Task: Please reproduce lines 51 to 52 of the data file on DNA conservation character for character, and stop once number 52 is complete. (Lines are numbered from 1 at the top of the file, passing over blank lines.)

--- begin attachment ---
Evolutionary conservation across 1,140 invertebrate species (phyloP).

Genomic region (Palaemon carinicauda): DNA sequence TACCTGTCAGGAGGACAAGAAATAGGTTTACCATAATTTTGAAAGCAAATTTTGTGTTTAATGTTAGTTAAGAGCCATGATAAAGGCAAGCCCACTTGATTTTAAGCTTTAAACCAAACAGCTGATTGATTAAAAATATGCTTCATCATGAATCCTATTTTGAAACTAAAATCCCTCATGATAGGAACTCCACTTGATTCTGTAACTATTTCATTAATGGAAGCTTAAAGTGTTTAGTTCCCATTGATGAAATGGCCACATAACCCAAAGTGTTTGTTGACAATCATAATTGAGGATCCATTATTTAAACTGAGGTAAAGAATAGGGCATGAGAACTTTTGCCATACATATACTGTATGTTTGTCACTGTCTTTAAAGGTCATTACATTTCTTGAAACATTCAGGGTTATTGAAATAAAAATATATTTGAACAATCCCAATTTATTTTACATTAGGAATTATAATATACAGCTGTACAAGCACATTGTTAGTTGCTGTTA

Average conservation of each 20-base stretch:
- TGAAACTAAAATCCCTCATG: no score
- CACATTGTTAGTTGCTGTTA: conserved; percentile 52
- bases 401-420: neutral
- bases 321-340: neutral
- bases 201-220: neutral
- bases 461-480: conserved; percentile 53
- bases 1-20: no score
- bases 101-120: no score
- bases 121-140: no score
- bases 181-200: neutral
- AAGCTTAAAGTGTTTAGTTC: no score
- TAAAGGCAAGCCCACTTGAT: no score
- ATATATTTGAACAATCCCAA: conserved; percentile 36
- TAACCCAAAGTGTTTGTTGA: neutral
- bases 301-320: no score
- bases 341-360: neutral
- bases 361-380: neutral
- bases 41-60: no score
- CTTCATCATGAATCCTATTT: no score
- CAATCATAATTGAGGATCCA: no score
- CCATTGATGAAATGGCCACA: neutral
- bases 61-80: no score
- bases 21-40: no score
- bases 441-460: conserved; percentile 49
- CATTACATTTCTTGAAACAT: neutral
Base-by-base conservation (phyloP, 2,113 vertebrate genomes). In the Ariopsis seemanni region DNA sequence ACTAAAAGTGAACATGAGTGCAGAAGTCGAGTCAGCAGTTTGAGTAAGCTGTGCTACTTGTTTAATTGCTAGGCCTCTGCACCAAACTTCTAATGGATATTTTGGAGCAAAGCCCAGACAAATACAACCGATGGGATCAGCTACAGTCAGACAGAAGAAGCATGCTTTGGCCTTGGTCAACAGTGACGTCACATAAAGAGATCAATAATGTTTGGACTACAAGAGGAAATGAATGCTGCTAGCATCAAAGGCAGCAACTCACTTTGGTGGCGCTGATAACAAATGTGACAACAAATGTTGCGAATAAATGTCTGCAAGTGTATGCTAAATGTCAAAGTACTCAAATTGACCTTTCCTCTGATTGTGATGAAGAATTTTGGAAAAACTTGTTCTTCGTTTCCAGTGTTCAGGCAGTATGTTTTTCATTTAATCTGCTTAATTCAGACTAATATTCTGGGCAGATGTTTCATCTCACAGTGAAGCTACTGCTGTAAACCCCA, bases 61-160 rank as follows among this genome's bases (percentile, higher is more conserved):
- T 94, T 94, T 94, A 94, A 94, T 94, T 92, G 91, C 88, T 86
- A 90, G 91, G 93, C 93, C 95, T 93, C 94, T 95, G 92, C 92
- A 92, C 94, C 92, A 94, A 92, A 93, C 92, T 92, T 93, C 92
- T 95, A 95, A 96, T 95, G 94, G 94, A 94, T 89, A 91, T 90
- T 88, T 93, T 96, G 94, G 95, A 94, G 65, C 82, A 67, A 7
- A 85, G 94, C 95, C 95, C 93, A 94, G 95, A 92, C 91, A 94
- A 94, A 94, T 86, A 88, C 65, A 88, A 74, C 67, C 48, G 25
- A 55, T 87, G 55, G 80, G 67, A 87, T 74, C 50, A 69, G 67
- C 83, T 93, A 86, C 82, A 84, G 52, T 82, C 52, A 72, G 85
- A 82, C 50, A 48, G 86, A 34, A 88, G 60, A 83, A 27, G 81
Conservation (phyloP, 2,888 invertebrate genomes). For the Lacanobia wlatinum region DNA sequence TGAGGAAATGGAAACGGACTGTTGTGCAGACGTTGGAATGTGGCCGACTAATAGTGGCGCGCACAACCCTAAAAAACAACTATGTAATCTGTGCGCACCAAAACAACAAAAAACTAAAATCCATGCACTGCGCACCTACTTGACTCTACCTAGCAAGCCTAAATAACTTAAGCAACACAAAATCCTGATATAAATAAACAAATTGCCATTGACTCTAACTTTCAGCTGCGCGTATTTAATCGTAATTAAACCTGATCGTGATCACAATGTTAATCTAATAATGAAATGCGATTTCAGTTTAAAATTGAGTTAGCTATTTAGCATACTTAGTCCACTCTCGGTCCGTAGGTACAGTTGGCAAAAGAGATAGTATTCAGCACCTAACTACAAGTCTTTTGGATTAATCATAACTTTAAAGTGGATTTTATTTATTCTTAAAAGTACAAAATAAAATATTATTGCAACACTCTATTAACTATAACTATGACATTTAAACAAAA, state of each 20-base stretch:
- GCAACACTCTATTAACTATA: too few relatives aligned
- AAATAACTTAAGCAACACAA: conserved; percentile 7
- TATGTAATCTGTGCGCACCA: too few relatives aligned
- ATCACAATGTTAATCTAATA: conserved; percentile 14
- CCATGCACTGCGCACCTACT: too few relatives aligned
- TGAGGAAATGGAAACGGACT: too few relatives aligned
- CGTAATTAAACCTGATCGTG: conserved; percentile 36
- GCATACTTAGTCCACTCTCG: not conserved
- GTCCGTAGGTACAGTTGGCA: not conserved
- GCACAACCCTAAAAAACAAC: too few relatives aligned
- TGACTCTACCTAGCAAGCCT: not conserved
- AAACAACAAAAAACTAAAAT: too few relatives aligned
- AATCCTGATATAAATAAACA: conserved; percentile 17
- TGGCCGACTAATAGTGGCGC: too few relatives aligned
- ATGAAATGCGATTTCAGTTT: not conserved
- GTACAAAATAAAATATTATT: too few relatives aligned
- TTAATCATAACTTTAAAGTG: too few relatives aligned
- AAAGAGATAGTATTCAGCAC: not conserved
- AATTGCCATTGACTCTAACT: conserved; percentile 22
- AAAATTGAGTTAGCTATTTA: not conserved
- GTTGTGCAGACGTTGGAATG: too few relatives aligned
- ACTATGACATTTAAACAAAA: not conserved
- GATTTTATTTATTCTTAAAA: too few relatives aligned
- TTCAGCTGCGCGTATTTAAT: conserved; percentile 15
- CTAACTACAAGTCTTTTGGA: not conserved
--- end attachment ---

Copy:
- TGACTCTACCTAGCAAGCCT: not conserved
- AAACAACAAAAAACTAAAAT: too few relatives aligned